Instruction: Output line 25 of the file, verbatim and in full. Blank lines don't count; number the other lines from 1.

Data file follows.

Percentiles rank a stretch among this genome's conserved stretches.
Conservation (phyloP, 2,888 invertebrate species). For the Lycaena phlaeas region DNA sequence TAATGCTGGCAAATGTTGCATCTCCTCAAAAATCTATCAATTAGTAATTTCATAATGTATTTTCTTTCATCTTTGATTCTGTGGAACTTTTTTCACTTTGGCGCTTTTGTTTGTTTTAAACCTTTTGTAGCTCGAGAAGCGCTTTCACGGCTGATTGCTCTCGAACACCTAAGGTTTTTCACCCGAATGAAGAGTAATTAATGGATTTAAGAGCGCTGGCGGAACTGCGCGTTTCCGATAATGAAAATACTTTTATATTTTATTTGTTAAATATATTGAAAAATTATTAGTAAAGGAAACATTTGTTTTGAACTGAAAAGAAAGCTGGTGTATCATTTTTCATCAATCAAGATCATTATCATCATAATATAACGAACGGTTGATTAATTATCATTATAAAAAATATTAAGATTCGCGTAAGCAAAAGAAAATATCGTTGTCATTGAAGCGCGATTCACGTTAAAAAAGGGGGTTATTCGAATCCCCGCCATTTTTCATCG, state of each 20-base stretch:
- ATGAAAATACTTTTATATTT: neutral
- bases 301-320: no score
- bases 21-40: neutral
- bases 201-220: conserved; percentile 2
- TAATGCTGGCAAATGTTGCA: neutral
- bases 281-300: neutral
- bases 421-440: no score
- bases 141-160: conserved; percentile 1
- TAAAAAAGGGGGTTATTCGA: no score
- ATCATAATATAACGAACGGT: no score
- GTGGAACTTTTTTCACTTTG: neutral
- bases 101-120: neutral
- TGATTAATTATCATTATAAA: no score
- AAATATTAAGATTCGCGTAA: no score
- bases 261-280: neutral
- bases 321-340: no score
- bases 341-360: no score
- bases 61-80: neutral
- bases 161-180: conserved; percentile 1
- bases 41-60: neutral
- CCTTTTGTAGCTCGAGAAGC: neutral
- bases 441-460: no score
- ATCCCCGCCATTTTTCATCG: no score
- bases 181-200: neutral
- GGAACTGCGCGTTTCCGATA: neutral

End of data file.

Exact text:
- ATCCCCGCCATTTTTCATCG: no score